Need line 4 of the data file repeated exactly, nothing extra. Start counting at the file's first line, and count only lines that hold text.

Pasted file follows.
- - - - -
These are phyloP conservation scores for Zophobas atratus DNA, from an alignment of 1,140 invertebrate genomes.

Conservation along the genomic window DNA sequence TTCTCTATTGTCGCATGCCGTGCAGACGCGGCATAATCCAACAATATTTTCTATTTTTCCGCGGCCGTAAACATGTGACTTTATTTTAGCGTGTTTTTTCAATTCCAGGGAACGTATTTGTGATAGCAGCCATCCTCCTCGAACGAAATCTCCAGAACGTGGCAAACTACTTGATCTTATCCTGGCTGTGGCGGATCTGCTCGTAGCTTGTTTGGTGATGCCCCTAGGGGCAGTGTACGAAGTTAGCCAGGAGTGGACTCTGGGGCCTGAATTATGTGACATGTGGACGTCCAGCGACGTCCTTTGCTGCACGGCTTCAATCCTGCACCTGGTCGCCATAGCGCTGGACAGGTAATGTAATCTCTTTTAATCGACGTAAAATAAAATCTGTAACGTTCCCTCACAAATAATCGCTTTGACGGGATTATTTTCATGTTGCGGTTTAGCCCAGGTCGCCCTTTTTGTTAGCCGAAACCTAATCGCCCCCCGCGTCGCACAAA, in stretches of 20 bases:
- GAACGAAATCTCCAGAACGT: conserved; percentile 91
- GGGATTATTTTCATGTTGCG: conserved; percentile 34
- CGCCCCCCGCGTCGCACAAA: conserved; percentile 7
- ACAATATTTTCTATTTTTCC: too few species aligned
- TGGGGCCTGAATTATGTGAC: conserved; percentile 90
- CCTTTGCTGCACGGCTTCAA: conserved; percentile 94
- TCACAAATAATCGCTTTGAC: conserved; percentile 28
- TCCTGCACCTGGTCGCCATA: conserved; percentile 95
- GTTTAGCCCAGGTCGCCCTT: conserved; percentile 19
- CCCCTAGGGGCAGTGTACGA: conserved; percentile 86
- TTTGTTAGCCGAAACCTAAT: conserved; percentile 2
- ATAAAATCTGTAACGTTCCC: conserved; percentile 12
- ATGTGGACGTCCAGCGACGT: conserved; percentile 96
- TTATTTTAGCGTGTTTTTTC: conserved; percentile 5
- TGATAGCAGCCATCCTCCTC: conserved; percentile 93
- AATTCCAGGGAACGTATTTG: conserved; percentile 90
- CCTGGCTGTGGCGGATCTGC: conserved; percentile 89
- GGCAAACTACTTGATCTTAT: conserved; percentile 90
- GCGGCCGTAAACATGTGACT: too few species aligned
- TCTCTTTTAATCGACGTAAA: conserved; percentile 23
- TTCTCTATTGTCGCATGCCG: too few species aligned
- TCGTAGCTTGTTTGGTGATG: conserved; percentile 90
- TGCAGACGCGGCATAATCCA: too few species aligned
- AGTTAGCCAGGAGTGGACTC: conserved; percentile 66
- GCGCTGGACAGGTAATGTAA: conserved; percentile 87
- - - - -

- GGGATTATTTTCATGTTGCG: conserved; percentile 34